[Bf-committers] From Farsthary another anouncement

Yves Poissant ypoissant2 at videotron.ca
Tue Feb 10 01:43:24 CET 2009

From: "joe" <joeedh at gmail.com>
Sent: Friday, February 06, 2009 3:05 PM

> Except I thought those renderers don't allow custom shaders,

They do. But they would not be called shaders I guess. Rather, they would be 
called custom BRDF.

> while we
> obviously have access to the legacy shading code in blender.  It seems
> if you hacked together BRDF black boxes like brecht said, you'd at
> least get a better result then the sort of conversions done for those
> renderers.

Of course, you can work on doing that blackboxing of legacy shaders into 
BRDF blackboxes. For some shaders, the way of doing that is already known 
and documented in papers. Some are actually quite trivial. For other, 
someone would have to hand derive the distribution functions for numerical 
integration and the sample distribution warping function for importance 
sampling. The mathematical technique for doing that is also documented in a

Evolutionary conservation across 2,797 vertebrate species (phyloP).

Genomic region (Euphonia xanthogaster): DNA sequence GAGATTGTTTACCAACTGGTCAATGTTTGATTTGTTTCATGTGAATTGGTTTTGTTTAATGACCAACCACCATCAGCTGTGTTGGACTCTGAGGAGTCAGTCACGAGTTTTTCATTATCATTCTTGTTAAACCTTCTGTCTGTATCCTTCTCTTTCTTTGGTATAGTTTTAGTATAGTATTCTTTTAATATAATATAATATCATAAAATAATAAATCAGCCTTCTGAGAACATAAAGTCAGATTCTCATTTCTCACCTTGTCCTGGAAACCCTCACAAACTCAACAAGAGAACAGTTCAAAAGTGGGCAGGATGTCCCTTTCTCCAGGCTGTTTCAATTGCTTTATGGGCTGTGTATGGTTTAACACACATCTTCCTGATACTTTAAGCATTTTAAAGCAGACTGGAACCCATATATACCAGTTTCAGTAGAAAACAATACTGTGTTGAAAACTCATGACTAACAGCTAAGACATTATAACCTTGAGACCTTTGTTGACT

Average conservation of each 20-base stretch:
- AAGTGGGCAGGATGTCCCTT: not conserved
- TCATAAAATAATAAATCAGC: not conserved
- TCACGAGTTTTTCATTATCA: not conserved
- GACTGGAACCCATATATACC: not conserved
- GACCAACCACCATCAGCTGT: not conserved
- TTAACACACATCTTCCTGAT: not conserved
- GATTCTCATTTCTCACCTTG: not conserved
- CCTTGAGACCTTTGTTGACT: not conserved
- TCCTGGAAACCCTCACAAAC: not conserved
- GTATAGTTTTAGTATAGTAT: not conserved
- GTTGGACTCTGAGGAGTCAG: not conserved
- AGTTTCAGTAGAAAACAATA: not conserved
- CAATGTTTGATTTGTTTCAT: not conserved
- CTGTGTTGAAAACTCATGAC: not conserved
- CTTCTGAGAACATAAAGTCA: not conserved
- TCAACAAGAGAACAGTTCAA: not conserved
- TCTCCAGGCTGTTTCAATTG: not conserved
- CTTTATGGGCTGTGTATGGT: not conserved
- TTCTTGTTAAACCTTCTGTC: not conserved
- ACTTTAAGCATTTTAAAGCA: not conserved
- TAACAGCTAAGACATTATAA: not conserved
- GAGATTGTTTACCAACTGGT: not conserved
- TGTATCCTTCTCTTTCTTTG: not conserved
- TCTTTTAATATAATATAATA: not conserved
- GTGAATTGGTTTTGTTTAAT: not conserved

Graphics GEMS (I don't have them with me so I cannot point to which specific 
one but there is the world "warping" in the article title). There are also 
other techniques. IMO, it is not worth the time to do that because they will 
alll give more or less the same material look anyway but one could do that. 
If someone can do that succesfully, then, indeed, you wouldn't need to 
convert the shaders parameters to BRDF equivalents.

> Ah so your saying a shading language would be used to define BRDF's?

That is quite possible if the shading language API provides all the hooks 
and power for doing that.

> What sort of constraints would it have?

A BRDF must provide much more services than a shader. A Shader basically 
receives a couple vectors and returns a color. A BRDF must be able to do 
that too. But it must also be able to provide the services oulined by Raul 
in his latest post here under the heading "The main functions are". Those 
other services are the ones that are going to be hard to implement in the 
black box wrappers discussed above.

> I'm just really curious, since
> I think a shading language would be an important part of a redesigned
> shading pipeline (at the very least, nodes would compile to it).

The "shading pipeline" is a first generation renderer paradigm. If you try 
to fit a physically based renderer into that strict paradigm, you will 
quickly bump into problems.


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